Inspector dismisses East Sussex new town proposal in local plan

An inspector has asked a West Sussex council to increase the housing targets in its draft local plan and dismissed plans for a new 10,000-home town in the area, saying there were 'significant concerns' about the sustainability of the location.

East Sussex
East Sussex

Horsham District Council has received an interim letter from inspector, Geoff Salter, in which he recommended that the council revise housing targets in the Horsham District Planning Framework (HDPF).

Salter said he was satisfied that council had met the Localism Act’s duty to cooperate but flagged concerns about housing numbers, recommending that the housing target in the HDPF should be increased from 650 to "at least 750 [dwellings per annum]".

Salter stated that, in line with the HDPF, he favoured growth around Horsham, Southwater and Billingshurst along with development in other villages, in accordance with neighbourhood plans.

But he dismissed plans for a new "Mayfield Market Town" (MMT) between Henfield and Sayers Common.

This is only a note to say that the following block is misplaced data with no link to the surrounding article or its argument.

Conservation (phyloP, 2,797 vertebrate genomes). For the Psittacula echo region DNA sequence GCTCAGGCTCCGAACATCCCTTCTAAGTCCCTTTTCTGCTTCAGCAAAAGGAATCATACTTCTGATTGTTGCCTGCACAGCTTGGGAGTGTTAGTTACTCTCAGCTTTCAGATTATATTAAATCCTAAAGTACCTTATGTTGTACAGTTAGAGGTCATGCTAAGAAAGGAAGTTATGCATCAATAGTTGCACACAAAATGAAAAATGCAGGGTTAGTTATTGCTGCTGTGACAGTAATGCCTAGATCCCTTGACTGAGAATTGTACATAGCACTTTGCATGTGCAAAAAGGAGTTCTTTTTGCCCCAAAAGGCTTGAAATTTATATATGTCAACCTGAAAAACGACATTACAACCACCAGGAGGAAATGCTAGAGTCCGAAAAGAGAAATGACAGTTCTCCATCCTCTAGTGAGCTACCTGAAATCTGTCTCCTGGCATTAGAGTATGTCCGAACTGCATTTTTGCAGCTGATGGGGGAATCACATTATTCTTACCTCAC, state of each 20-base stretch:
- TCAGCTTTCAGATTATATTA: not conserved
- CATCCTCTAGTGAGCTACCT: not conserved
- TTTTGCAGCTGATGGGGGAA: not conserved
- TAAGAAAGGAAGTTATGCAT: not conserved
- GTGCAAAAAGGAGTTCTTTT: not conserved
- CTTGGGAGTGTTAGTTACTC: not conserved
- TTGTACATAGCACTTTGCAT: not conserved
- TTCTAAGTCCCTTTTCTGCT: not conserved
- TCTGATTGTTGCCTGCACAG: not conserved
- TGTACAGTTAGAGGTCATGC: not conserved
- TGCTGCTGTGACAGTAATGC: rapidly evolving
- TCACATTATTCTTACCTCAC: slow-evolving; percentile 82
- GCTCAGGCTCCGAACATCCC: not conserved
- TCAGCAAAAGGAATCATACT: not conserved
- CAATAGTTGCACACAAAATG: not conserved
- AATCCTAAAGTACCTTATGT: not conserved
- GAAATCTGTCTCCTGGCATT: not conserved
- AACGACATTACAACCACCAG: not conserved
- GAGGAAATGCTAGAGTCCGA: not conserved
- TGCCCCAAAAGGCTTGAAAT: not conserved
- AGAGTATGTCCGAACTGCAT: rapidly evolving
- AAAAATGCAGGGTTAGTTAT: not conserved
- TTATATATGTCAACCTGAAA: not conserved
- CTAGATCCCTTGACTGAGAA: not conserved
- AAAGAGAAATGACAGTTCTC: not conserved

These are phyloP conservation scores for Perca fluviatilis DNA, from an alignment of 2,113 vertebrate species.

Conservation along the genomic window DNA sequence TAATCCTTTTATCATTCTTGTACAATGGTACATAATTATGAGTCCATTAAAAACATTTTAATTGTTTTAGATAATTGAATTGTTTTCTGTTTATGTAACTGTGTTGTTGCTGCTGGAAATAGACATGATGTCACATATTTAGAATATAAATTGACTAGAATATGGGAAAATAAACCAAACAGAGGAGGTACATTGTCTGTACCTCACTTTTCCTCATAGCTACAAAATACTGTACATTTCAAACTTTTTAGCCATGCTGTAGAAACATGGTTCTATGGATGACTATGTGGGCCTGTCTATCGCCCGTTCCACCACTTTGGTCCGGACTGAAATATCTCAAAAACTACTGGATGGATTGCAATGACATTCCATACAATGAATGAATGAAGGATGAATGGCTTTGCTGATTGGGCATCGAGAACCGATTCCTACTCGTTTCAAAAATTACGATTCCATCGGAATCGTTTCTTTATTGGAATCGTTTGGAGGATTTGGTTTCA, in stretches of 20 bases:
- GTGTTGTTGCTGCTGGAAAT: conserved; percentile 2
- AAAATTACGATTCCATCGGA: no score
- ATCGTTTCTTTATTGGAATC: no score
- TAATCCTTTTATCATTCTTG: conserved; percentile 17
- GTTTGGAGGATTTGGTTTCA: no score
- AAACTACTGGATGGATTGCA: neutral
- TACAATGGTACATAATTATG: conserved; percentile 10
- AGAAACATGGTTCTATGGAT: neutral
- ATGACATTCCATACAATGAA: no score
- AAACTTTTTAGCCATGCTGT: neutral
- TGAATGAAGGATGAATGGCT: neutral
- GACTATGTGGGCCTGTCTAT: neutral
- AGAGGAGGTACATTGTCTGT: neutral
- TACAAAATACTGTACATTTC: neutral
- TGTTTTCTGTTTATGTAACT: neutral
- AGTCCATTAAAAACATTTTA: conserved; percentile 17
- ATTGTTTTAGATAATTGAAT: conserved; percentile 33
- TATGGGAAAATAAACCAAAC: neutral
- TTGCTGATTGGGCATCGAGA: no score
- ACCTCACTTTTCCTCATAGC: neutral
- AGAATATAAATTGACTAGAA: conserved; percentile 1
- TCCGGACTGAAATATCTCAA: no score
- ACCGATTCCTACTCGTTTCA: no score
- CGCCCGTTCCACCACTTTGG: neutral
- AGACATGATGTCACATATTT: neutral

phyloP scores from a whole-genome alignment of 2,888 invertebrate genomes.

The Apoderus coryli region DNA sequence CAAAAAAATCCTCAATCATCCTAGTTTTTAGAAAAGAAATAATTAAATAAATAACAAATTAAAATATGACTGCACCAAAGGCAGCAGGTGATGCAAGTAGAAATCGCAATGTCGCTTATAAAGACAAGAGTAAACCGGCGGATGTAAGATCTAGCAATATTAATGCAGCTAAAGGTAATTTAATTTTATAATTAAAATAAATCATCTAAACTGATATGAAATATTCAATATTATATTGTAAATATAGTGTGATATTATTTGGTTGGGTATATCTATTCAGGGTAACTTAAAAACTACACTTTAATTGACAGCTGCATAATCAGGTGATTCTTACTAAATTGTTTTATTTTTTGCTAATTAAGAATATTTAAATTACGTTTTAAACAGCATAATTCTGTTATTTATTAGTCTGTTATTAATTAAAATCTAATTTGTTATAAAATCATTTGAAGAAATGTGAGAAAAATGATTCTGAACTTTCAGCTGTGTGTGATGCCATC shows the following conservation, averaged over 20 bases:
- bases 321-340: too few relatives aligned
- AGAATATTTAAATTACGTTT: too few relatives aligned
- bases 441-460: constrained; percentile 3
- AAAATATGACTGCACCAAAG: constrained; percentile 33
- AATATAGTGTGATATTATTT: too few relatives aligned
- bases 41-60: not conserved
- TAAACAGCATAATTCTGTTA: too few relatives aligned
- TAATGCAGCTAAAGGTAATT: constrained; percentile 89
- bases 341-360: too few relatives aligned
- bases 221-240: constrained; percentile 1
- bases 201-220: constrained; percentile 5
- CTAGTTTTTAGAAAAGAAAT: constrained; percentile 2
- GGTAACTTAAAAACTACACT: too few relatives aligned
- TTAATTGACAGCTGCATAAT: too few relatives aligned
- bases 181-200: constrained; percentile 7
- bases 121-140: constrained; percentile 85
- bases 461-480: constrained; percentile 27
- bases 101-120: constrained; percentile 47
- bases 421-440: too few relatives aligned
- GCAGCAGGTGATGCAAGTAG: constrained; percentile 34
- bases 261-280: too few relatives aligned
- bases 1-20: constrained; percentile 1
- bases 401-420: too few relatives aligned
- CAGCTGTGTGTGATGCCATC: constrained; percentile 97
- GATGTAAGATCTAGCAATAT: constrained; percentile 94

He said: "At present ... significant concerns have been raised about the sustainability of the location of the MMT site, in particular its distance from railway services and the strategic road network and the potential usage and viability of the ‘park and ride’ proposals.

"The deliverability of the preferred 10,000 dwelling option, with employment development, within two local authority areas without their support, and in the face of strong opposition from two local MPs, parish councils and local people, including land owners, is also an issue of concern".

Horsham’s cabinet member for living and working communities, councillor Claire Vickers said: "While [the inspector] dismisses some of the very high numbers for future house building that were being suggested, it is greatly disappointing that he is requiring us to revise this number. I have asked our strategic planning team to start work immediately on how we can accommodate these additional homes with the minimum impact".


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